Chancellor warns property prices will take a big hit if UK leaves EU

Image Leaving the European Union would hit the UK residential property market with prices likely to be hit significantly and make mortgages more expensive, according to the Chancellor of the Exchequer George Osborne.

Speaking on national television, he warned that if there is a Brexit, the term used to describe the country leaving the EU, then the values of homes will fall.

He also revealed that the Treasury is about to publish a major piece of research on how Brexit would affect that UK economy and that one major issue that emerges is the effect on real estate,

‘You will see the analysis we will do, but I’m pretty clear that there will be a significant hit to the value of people’s homes and to the costs of mortgages. That is one example of the kind of impact, economic impact, that we get from leaving the EU,’ he said on of ITV’s Peston on Sunday politics programme.

He has spoken out as the campaigning ahead of the EU referendum on 23 June hots up. The polls have been neck and neck but at the beginning of May an ICM poll put the leave camp slightly ahead at 45% compared to 44% for remain.

The warning from Osborne comes as prices have started to ease slightly. The latest Halifax index, just published, shows prices fell by 0.8% in April.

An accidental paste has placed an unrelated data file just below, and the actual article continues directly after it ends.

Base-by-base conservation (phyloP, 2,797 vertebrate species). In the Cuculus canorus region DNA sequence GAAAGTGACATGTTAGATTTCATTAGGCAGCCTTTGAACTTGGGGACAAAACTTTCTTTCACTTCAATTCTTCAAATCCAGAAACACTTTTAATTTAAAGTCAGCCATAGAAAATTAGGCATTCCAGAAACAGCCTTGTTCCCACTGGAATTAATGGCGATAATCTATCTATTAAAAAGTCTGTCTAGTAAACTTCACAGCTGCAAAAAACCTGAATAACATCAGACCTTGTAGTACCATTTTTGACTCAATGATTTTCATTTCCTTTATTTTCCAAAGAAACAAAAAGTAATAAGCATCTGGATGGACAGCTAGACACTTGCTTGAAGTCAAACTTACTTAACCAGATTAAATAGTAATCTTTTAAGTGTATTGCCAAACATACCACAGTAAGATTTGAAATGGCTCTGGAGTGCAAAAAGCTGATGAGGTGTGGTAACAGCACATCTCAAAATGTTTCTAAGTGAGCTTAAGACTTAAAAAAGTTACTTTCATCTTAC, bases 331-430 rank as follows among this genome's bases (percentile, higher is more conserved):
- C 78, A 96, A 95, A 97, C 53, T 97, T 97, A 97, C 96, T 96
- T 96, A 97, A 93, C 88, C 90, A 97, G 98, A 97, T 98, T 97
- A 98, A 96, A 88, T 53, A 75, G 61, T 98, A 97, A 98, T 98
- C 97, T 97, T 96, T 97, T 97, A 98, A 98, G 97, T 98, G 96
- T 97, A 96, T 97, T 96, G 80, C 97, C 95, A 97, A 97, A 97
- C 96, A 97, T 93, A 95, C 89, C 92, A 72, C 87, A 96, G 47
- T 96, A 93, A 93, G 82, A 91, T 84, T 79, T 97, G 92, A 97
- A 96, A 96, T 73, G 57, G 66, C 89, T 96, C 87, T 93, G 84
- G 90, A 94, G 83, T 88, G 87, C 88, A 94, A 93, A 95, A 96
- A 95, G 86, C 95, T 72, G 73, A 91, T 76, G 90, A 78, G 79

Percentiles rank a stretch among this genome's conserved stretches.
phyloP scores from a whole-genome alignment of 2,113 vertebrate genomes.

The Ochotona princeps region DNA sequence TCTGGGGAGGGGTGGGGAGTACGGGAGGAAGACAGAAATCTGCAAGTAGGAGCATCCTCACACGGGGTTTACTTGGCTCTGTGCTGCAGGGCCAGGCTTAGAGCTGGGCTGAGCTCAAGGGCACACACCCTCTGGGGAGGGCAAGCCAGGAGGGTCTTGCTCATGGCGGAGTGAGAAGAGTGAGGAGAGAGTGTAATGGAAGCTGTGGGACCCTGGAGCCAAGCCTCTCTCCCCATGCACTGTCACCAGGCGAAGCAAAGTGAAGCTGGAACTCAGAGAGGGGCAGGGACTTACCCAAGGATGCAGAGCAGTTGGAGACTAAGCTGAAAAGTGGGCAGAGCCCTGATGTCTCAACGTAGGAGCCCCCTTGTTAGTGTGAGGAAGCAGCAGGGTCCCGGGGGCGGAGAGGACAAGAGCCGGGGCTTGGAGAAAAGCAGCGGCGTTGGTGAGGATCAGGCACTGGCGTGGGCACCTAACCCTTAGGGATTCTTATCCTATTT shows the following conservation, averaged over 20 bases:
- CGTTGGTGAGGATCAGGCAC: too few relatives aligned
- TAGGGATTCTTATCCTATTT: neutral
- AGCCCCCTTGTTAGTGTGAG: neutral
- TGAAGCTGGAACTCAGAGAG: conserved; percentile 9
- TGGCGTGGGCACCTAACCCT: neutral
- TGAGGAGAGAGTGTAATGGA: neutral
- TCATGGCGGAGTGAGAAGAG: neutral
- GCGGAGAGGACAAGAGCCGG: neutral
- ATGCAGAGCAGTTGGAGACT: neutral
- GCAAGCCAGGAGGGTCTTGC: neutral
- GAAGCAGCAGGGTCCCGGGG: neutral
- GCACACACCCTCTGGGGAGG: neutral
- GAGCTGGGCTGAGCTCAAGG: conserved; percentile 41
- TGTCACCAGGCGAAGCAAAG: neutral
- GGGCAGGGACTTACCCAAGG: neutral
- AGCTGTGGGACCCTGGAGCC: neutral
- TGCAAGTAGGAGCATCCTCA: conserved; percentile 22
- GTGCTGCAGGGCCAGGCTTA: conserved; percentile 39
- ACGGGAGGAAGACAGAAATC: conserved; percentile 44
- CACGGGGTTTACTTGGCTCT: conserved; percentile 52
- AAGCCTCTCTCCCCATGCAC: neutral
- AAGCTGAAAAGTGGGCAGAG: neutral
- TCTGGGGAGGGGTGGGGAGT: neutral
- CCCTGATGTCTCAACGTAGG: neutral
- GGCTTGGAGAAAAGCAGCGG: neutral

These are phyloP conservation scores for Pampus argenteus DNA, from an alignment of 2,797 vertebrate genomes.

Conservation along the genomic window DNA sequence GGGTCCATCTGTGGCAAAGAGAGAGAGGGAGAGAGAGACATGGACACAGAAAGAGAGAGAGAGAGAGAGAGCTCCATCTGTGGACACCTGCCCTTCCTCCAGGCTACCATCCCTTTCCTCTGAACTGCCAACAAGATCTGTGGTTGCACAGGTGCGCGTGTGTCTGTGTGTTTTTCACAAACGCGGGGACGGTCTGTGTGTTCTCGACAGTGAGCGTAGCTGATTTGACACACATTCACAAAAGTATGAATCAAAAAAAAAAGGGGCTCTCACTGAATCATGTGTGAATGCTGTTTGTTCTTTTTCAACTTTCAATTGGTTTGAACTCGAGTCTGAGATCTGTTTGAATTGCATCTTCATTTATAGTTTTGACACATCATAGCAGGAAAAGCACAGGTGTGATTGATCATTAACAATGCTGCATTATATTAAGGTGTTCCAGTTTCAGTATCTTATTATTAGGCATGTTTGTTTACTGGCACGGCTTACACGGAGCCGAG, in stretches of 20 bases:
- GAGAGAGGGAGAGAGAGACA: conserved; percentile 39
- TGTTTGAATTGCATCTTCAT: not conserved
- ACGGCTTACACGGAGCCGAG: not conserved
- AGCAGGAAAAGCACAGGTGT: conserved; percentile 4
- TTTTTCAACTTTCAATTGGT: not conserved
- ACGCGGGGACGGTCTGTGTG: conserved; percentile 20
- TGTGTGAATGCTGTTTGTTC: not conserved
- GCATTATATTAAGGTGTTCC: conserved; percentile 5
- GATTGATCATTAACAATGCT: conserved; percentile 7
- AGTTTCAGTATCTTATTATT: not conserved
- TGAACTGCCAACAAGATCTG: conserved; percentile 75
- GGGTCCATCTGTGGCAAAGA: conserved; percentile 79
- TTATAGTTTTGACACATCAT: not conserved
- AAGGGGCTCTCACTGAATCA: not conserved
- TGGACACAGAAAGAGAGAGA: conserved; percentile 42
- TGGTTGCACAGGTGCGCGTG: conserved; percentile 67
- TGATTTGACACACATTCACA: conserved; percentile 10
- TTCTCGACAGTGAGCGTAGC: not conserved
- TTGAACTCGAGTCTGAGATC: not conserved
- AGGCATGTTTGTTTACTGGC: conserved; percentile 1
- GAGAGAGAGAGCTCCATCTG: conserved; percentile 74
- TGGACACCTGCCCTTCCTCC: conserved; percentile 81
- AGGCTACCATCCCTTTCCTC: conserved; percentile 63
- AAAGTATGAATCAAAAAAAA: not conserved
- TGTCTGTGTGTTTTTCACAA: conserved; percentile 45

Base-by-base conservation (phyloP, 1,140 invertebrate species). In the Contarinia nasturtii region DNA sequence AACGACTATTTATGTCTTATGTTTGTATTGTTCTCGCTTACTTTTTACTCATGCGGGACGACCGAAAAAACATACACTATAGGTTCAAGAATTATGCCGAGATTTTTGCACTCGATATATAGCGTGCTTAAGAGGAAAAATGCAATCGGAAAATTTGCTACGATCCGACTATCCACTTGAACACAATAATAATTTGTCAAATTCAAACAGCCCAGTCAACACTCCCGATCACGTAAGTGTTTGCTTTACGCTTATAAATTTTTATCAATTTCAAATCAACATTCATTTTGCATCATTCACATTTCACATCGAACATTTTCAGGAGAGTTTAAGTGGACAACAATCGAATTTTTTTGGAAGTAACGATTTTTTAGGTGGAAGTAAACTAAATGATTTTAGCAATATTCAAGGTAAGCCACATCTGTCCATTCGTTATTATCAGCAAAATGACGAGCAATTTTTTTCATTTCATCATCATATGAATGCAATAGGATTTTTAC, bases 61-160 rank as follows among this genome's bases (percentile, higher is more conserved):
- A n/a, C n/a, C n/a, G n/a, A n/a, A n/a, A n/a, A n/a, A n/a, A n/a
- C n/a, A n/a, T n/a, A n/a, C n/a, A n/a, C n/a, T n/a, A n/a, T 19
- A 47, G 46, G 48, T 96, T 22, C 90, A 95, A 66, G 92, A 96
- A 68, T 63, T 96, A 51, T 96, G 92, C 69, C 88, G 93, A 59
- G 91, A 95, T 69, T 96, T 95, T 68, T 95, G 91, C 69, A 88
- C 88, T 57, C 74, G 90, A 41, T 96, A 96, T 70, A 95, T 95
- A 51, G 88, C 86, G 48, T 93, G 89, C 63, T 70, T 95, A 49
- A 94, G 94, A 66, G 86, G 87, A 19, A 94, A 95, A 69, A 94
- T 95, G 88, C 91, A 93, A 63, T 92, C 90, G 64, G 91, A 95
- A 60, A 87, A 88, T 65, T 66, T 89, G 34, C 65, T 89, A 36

The market has been looking healthy recently with data from HMRC showing that sales have risen dramatically from 116,930 in February to 165,480 in March, the highest monthly total since records began in April 2005.

While sales in the first three months of 2016 were 32% higher than in the same period last year, much of both the monthly and annual increases is likely to be attributable to a rush to beat the new stamp duty tax rates for buy to let and second homes in April.

On top of this the volume of mortgage approvals for house purchases, a leading indicator of completed house sales fell by 2.5% between February and March. This suggests that the number of new buyers seeking to complete ahead of the stamp-duty surcharge had already begun to ease. Approvals, however, were still 15% higher than in March 2015, according to Bank of England, seasonally adjusted figures.

Meanwhile, supply remains historically low. New instructions by home sellers fell marginally in March following three consecutive monthly increases. Market conditions remain very tight with stock levels nearly 20% lower than a year ago, at a near historical low, the most up to date monthly report from the Royal Institution of Chartered Surveyors (RICS) shows.


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